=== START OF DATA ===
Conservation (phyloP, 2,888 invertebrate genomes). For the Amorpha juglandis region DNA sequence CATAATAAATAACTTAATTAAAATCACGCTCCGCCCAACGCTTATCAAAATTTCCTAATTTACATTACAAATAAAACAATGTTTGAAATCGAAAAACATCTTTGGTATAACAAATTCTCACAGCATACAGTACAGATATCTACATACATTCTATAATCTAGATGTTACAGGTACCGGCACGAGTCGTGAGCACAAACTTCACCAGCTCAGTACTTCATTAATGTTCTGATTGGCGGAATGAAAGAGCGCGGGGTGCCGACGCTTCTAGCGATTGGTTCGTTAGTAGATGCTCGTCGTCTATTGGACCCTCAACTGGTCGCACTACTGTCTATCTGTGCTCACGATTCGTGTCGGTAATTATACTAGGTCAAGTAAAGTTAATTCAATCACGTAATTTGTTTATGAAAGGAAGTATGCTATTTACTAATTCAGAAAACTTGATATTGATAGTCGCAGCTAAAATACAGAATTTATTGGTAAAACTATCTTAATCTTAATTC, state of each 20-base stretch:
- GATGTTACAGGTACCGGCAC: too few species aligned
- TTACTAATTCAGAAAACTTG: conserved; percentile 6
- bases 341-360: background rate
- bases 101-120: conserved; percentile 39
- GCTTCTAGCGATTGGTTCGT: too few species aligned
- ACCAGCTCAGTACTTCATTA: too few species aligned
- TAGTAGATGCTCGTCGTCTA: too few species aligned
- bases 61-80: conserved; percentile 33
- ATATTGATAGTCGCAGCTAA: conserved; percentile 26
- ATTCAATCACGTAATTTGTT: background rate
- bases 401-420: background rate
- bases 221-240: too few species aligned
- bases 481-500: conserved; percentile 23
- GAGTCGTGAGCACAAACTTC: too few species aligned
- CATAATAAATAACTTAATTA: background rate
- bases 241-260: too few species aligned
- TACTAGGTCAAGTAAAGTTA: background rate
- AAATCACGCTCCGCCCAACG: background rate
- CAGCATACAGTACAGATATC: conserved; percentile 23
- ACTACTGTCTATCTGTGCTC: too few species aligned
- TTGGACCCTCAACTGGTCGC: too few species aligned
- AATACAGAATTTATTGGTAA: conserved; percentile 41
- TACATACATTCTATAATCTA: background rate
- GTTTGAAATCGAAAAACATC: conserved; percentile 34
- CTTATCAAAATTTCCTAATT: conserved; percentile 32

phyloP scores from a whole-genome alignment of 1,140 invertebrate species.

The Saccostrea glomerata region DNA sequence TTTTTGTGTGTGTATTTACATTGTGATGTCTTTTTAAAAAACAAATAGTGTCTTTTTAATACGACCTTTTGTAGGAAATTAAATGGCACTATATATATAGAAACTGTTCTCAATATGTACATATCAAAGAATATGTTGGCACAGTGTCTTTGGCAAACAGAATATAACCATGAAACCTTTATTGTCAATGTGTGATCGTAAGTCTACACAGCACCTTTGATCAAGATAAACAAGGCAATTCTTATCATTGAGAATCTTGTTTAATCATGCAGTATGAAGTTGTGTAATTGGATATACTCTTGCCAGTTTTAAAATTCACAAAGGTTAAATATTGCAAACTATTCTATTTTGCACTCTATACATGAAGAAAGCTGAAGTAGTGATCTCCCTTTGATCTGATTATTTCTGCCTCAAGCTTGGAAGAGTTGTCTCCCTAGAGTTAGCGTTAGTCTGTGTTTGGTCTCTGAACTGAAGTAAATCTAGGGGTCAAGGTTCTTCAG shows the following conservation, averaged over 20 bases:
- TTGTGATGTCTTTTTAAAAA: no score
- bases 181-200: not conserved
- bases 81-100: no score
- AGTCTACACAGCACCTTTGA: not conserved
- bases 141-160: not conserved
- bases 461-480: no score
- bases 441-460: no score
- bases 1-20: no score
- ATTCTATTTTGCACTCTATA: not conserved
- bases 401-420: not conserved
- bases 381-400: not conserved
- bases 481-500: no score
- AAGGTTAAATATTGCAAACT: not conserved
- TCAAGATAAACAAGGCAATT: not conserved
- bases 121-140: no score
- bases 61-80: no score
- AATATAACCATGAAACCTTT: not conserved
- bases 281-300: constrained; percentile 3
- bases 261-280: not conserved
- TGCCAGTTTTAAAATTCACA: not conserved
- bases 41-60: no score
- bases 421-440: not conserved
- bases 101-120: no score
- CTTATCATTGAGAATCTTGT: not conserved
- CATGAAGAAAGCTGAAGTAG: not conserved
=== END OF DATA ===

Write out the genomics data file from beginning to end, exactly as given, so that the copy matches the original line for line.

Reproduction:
Conservation (phyloP, 2,888 invertebrate genomes). For the Amorpha juglandis region DNA sequence CATAATAAATAACTTAATTAAAATCACGCTCCGCCCAACGCTTATCAAAATTTCCTAATTTACATTACAAATAAAACAATGTTTGAAATCGAAAAACATCTTTGGTATAACAAATTCTCACAGCATACAGTACAGATATCTACATACATTCTATAATCTAGATGTTACAGGTACCGGCACGAGTCGTGAGCACAAACTTCACCAGCTCAGTACTTCATTAATGTTCTGATTGGCGGAATGAAAGAGCGCGGGGTGCCGACGCTTCTAGCGATTGGTTCGTTAGTAGATGCTCGTCGTCTATTGGACCCTCAACTGGTCGCACTACTGTCTATCTGTGCTCACGATTCGTGTCGGTAATTATACTAGGTCAAGTAAAGTTAATTCAATCACGTAATTTGTTTATGAAAGGAAGTATGCTATTTACTAATTCAGAAAACTTGATATTGATAGTCGCAGCTAAAATACAGAATTTATTGGTAAAACTATCTTAATCTTAATTC, state of each 20-base stretch:
- GATGTTACAGGTACCGGCAC: too few species aligned
- TTACTAATTCAGAAAACTTG: conserved; percentile 6
- bases 341-360: background rate
- bases 101-120: conserved; percentile 39
- GCTTCTAGCGATTGGTTCGT: too few species aligned
- ACCAGCTCAGTACTTCATTA: too few species aligned
- TAGTAGATGCTCGTCGTCTA: too few species aligned
- bases 61-80: conserved; percentile 33
- ATATTGATAGTCGCAGCTAA: conserved; percentile 26
- ATTCAATCACGTAATTTGTT: background rate
- bases 401-420: background rate
- bases 221-240: too few species aligned
- bases 481-500: conserved; percentile 23
- GAGTCGTGAGCACAAACTTC: too few species aligned
- CATAATAAATAACTTAATTA: background rate
- bases 241-260: too few species aligned
- TACTAGGTCAAGTAAAGTTA: background rate
- AAATCACGCTCCGCCCAACG: background rate
- CAGCATACAGTACAGATATC: conserved; percentile 23
- ACTACTGTCTATCTGTGCTC: too few species aligned
- TTGGACCCTCAACTGGTCGC: too few species aligned
- AATACAGAATTTATTGGTAA: conserved; percentile 41
- TACATACATTCTATAATCTA: background rate
- GTTTGAAATCGAAAAACATC: conserved; percentile 34
- CTTATCAAAATTTCCTAATT: conserved; percentile 32

phyloP scores from a whole-genome alignment of 1,140 invertebrate species.

The Saccostrea glomerata region DNA sequence TTTTTGTGTGTGTATTTACATTGTGATGTCTTTTTAAAAAACAAATAGTGTCTTTTTAATACGACCTTTTGTAGGAAATTAAATGGCACTATATATATAGAAACTGTTCTCAATATGTACATATCAAAGAATATGTTGGCACAGTGTCTTTGGCAAACAGAATATAACCATGAAACCTTTATTGTCAATGTGTGATCGTAAGTCTACACAGCACCTTTGATCAAGATAAACAAGGCAATTCTTATCATTGAGAATCTTGTTTAATCATGCAGTATGAAGTTGTGTAATTGGATATACTCTTGCCAGTTTTAAAATTCACAAAGGTTAAATATTGCAAACTATTCTATTTTGCACTCTATACATGAAGAAAGCTGAAGTAGTGATCTCCCTTTGATCTGATTATTTCTGCCTCAAGCTTGGAAGAGTTGTCTCCCTAGAGTTAGCGTTAGTCTGTGTTTGGTCTCTGAACTGAAGTAAATCTAGGGGTCAAGGTTCTTCAG shows the following conservation, averaged over 20 bases:
- TTGTGATGTCTTTTTAAAAA: no score
- bases 181-200: not conserved
- bases 81-100: no score
- AGTCTACACAGCACCTTTGA: not conserved
- bases 141-160: not conserved
- bases 461-480: no score
- bases 441-460: no score
- bases 1-20: no score
- ATTCTATTTTGCACTCTATA: not conserved
- bases 401-420: not conserved
- bases 381-400: not conserved
- bases 481-500: no score
- AAGGTTAAATATTGCAAACT: not conserved
- TCAAGATAAACAAGGCAATT: not conserved
- bases 121-140: no score
- bases 61-80: no score
- AATATAACCATGAAACCTTT: not conserved
- bases 281-300: constrained; percentile 3
- bases 261-280: not conserved
- TGCCAGTTTTAAAATTCACA: not conserved
- bases 41-60: no score
- bases 421-440: not conserved
- bases 101-120: no score
- CTTATCATTGAGAATCTTGT: not conserved
- CATGAAGAAAGCTGAAGTAG: not conserved